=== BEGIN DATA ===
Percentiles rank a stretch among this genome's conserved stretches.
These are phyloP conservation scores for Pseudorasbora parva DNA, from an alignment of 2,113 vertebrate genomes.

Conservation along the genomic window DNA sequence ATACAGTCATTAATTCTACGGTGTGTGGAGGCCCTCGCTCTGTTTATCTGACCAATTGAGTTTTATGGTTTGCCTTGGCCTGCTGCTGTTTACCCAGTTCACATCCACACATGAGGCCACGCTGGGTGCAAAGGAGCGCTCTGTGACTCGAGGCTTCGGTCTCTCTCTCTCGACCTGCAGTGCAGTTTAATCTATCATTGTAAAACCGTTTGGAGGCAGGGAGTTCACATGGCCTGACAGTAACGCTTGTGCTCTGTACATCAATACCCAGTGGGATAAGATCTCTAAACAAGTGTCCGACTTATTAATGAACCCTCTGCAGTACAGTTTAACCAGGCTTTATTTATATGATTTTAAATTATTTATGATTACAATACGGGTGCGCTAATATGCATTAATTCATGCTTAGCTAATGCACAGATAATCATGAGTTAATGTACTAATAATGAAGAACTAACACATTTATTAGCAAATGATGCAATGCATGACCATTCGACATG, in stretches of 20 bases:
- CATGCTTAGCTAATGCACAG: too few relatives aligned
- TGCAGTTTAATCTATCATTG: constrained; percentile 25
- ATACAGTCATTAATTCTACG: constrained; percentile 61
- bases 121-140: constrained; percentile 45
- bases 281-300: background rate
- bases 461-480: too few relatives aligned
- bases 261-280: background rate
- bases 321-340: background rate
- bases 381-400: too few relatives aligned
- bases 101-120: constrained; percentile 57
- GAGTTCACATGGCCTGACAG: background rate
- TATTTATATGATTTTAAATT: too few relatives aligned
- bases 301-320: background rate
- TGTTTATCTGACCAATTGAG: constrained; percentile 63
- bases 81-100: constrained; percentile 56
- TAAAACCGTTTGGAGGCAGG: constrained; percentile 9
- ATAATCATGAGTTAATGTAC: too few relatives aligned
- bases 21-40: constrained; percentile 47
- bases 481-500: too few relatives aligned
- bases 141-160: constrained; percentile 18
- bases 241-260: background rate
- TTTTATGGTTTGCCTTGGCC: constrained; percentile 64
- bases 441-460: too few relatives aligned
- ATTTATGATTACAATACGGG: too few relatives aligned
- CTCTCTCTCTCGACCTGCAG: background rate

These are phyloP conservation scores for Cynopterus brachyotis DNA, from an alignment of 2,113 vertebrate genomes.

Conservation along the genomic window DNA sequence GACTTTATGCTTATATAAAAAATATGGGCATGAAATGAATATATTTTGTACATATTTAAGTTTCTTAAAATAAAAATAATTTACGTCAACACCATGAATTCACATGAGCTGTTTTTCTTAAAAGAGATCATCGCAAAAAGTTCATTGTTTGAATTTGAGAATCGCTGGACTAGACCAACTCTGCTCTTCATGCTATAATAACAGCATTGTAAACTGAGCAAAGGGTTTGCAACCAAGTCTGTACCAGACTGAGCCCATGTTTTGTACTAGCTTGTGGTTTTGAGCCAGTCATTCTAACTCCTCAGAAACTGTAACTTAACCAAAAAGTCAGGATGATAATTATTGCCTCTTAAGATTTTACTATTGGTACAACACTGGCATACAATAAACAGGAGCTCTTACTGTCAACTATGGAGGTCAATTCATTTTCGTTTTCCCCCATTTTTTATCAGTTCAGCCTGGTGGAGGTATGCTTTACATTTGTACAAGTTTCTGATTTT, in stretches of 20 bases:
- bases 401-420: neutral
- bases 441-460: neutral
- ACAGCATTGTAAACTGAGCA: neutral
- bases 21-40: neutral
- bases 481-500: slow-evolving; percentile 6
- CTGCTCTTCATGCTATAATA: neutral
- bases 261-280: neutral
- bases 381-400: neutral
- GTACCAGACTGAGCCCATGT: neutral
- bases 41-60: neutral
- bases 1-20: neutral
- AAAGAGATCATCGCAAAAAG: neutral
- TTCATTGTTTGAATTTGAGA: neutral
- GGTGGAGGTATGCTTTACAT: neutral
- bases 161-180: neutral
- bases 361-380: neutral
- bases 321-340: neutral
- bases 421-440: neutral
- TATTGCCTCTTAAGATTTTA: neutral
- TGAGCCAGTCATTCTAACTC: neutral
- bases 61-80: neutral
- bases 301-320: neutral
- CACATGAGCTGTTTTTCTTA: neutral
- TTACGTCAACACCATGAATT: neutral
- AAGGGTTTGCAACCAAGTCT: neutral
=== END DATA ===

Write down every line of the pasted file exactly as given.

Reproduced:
Percentiles rank a stretch among this genome's conserved stretches.
These are phyloP conservation scores for Pseudorasbora parva DNA, from an alignment of 2,113 vertebrate genomes.

Conservation along the genomic window DNA sequence ATACAGTCATTAATTCTACGGTGTGTGGAGGCCCTCGCTCTGTTTATCTGACCAATTGAGTTTTATGGTTTGCCTTGGCCTGCTGCTGTTTACCCAGTTCACATCCACACATGAGGCCACGCTGGGTGCAAAGGAGCGCTCTGTGACTCGAGGCTTCGGTCTCTCTCTCTCGACCTGCAGTGCAGTTTAATCTATCATTGTAAAACCGTTTGGAGGCAGGGAGTTCACATGGCCTGACAGTAACGCTTGTGCTCTGTACATCAATACCCAGTGGGATAAGATCTCTAAACAAGTGTCCGACTTATTAATGAACCCTCTGCAGTACAGTTTAACCAGGCTTTATTTATATGATTTTAAATTATTTATGATTACAATACGGGTGCGCTAATATGCATTAATTCATGCTTAGCTAATGCACAGATAATCATGAGTTAATGTACTAATAATGAAGAACTAACACATTTATTAGCAAATGATGCAATGCATGACCATTCGACATG, in stretches of 20 bases:
- CATGCTTAGCTAATGCACAG: too few relatives aligned
- TGCAGTTTAATCTATCATTG: constrained; percentile 25
- ATACAGTCATTAATTCTACG: constrained; percentile 61
- bases 121-140: constrained; percentile 45
- bases 281-300: background rate
- bases 461-480: too few relatives aligned
- bases 261-280: background rate
- bases 321-340: background rate
- bases 381-400: too few relatives aligned
- bases 101-120: constrained; percentile 57
- GAGTTCACATGGCCTGACAG: background rate
- TATTTATATGATTTTAAATT: too few relatives aligned
- bases 301-320: background rate
- TGTTTATCTGACCAATTGAG: constrained; percentile 63
- bases 81-100: constrained; percentile 56
- TAAAACCGTTTGGAGGCAGG: constrained; percentile 9
- ATAATCATGAGTTAATGTAC: too few relatives aligned
- bases 21-40: constrained; percentile 47
- bases 481-500: too few relatives aligned
- bases 141-160: constrained; percentile 18
- bases 241-260: background rate
- TTTTATGGTTTGCCTTGGCC: constrained; percentile 64
- bases 441-460: too few relatives aligned
- ATTTATGATTACAATACGGG: too few relatives aligned
- CTCTCTCTCTCGACCTGCAG: background rate

These are phyloP conservation scores for Cynopterus brachyotis DNA, from an alignment of 2,113 vertebrate genomes.

Conservation along the genomic window DNA sequence GACTTTATGCTTATATAAAAAATATGGGCATGAAATGAATATATTTTGTACATATTTAAGTTTCTTAAAATAAAAATAATTTACGTCAACACCATGAATTCACATGAGCTGTTTTTCTTAAAAGAGATCATCGCAAAAAGTTCATTGTTTGAATTTGAGAATCGCTGGACTAGACCAACTCTGCTCTTCATGCTATAATAACAGCATTGTAAACTGAGCAAAGGGTTTGCAACCAAGTCTGTACCAGACTGAGCCCATGTTTTGTACTAGCTTGTGGTTTTGAGCCAGTCATTCTAACTCCTCAGAAACTGTAACTTAACCAAAAAGTCAGGATGATAATTATTGCCTCTTAAGATTTTACTATTGGTACAACACTGGCATACAATAAACAGGAGCTCTTACTGTCAACTATGGAGGTCAATTCATTTTCGTTTTCCCCCATTTTTTATCAGTTCAGCCTGGTGGAGGTATGCTTTACATTTGTACAAGTTTCTGATTTT, in stretches of 20 bases:
- bases 401-420: neutral
- bases 441-460: neutral
- ACAGCATTGTAAACTGAGCA: neutral
- bases 21-40: neutral
- bases 481-500: slow-evolving; percentile 6
- CTGCTCTTCATGCTATAATA: neutral
- bases 261-280: neutral
- bases 381-400: neutral
- GTACCAGACTGAGCCCATGT: neutral
- bases 41-60: neutral
- bases 1-20: neutral
- AAAGAGATCATCGCAAAAAG: neutral
- TTCATTGTTTGAATTTGAGA: neutral
- GGTGGAGGTATGCTTTACAT: neutral
- bases 161-180: neutral
- bases 361-380: neutral
- bases 321-340: neutral
- bases 421-440: neutral
- TATTGCCTCTTAAGATTTTA: neutral
- TGAGCCAGTCATTCTAACTC: neutral
- bases 61-80: neutral
- bases 301-320: neutral
- CACATGAGCTGTTTTTCTTA: neutral
- TTACGTCAACACCATGAATT: neutral
- AAGGGTTTGCAACCAAGTCT: neutral